Employees and Safe Computing in the Workplace
Information technology has advanced at a rapid pace which means many people are using computers daily. Those involved in computer related professions are exposed to computers for long periods. The repetitive actions computers need make these professions vulnerable to strain and visual fatigue. To avoid this fatigue, adopting a suitable working position is key. This consideration provides reduced occupational health risk and will also increase the work efficiency. According to Bureau of Labor Statistics data, employees with disorders like carpal tunnel need a median of 11 to 16 days away to recover. To ensure the safety of employees, and safe computing in the workplace, an employer should consider seat and keyboard posture.
Seat postures are tricky. Awkward seating position combined with long sitting periods increases the risk of injury. An awkward seating posture exposes a person to tightened muscles and an increased fatigue level. This extra tension increases the risk of injury and also reduces productivity and accuracy. One should always maintain a proper posture when working on a computer. This position includes having a 90 or more degrees angle at the hips and knees and resting the feet flat on either the floor or footrest. The angle between the hips and knees together with the employee seat posture should vary throughout. One should also keep the head and the neck in an upright position always even when on the phone. Keeping shoulders in a relaxed position, let elbows hang, and ensure 2-4 inches of clearance under the desk. An employee chair should have clearance behind the knees when seated against the backrest. The chair also should be adjustable to achieve the right and desired position always by allowing for tilts ranging from 95-110 degrees. Armrests should be adjustable to a height that restrains employees from raising or lowering their shoulders when resting their elbows. Allowing employees breaks between 45-60 minute working intervals gives them time to change postures. This break will reduce risks associated with the repetitive tasks like computer work. The breaks need not be rest breaks but could be the beginning of a new task involving a different posture and position. Place monitors approximately 18-24 inches in front of the employee, and the eye level should be below the top of the screen. The optimum viewing should be maintained between 15-30 degrees to avoid shoulder, neck and eye fatigue.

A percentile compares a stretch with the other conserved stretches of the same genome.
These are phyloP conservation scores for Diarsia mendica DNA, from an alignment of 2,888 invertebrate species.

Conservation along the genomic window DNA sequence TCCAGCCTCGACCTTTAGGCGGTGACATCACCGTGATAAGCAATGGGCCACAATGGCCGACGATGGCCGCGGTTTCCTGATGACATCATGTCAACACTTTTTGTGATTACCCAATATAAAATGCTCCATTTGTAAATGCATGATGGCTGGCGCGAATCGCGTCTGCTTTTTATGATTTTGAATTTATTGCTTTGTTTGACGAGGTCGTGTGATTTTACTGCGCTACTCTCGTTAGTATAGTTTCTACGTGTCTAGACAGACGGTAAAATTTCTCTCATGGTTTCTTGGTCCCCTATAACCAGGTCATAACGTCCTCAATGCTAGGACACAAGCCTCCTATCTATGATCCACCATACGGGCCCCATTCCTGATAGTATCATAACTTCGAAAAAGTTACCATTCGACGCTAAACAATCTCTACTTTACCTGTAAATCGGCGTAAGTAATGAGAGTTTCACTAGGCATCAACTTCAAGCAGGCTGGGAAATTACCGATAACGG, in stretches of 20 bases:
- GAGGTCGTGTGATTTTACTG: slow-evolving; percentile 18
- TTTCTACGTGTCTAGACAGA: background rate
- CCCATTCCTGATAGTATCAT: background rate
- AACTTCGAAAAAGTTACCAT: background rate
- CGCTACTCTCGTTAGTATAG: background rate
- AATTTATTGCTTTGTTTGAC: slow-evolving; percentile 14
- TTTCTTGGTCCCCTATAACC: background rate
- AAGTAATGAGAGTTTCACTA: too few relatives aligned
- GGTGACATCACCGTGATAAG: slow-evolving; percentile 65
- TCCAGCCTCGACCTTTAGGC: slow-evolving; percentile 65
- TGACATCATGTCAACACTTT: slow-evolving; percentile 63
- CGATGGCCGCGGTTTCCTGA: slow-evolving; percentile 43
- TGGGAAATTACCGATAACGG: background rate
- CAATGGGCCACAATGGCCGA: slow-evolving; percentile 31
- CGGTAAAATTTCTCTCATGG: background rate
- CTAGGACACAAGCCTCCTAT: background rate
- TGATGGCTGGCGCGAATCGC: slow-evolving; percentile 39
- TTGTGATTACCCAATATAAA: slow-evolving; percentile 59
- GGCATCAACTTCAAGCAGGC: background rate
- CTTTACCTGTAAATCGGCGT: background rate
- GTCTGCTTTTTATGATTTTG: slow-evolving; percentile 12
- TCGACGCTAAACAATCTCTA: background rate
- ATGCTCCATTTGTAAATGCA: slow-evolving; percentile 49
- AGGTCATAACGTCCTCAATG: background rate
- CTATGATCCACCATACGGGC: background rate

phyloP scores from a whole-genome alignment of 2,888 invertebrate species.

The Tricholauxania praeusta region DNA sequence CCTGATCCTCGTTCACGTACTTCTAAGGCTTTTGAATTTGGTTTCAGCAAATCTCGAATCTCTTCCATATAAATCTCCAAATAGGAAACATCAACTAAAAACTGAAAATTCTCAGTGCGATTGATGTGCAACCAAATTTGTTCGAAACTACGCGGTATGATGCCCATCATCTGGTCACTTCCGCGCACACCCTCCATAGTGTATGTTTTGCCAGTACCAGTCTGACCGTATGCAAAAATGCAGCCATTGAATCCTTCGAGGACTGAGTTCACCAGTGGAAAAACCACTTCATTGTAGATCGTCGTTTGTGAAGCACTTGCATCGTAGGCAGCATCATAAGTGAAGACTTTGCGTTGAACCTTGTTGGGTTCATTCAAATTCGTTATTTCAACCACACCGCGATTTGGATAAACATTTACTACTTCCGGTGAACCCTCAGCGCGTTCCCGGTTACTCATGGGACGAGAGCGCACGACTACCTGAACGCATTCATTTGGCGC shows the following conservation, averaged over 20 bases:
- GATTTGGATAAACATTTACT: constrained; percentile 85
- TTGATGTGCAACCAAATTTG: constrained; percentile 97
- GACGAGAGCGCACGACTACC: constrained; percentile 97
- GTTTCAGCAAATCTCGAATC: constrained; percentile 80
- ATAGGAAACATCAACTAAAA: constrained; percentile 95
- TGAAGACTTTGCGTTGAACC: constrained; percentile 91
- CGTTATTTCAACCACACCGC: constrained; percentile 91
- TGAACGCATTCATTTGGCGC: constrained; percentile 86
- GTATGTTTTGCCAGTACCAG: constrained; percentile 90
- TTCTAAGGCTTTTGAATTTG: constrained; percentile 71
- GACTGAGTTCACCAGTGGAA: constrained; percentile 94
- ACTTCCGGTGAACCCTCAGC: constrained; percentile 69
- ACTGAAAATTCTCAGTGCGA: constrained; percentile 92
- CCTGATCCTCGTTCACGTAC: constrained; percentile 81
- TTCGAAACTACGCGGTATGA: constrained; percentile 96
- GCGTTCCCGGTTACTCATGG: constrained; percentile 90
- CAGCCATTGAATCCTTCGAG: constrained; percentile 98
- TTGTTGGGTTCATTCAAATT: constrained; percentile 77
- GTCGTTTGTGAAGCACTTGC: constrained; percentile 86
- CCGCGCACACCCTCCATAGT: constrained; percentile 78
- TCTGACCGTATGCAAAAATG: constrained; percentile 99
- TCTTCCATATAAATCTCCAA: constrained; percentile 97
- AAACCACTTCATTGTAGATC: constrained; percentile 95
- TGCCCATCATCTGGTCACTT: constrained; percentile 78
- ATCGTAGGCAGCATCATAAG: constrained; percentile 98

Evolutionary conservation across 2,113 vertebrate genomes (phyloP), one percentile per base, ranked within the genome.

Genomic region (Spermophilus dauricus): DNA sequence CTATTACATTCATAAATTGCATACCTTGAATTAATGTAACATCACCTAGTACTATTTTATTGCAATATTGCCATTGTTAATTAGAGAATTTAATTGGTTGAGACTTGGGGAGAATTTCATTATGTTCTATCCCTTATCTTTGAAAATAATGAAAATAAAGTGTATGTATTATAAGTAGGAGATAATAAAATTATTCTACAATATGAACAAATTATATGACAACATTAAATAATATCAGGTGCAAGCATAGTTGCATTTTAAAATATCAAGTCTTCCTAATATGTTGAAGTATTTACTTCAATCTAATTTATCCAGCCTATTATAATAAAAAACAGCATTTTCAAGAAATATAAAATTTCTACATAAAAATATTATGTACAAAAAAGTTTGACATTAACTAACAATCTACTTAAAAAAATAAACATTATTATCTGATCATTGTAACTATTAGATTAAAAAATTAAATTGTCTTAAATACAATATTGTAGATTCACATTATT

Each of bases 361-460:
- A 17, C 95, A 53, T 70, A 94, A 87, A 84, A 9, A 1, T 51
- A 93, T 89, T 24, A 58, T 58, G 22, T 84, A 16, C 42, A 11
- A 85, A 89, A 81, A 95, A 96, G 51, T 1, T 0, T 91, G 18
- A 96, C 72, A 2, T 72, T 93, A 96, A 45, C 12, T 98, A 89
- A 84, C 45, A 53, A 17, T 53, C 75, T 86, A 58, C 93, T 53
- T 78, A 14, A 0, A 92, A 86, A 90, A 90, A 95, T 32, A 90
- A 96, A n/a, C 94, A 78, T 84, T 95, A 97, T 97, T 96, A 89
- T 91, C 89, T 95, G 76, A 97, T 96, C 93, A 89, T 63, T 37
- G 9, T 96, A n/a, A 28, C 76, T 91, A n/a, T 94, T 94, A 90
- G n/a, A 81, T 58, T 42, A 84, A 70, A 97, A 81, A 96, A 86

The placement of the keyboard should be in front of the employee. The position should give access to the keys even holding the elbows next to the body. Make sure to keep the forearms parallel to the keyboard. The keyboard also should be placed at the right height so that when keying in the shoulders are relaxed, and the elbows bent at 90. Make sure to be installing the keyboard below the work surface on a flat or downward slope. Never install the keyboard on an upward slope. Place the pointing device near the keyboard to ensure access without awkward overreaching. Where an employee uses paper documents, a document holder should be attached at the same height and distance as the monitor.
Many employees are in constant use of a computer. Great posture is important to ensure they do not experience any problems. One should also be always keen to notice and address any discomfort or pain in the body as soon as possible to avoid serious problems.
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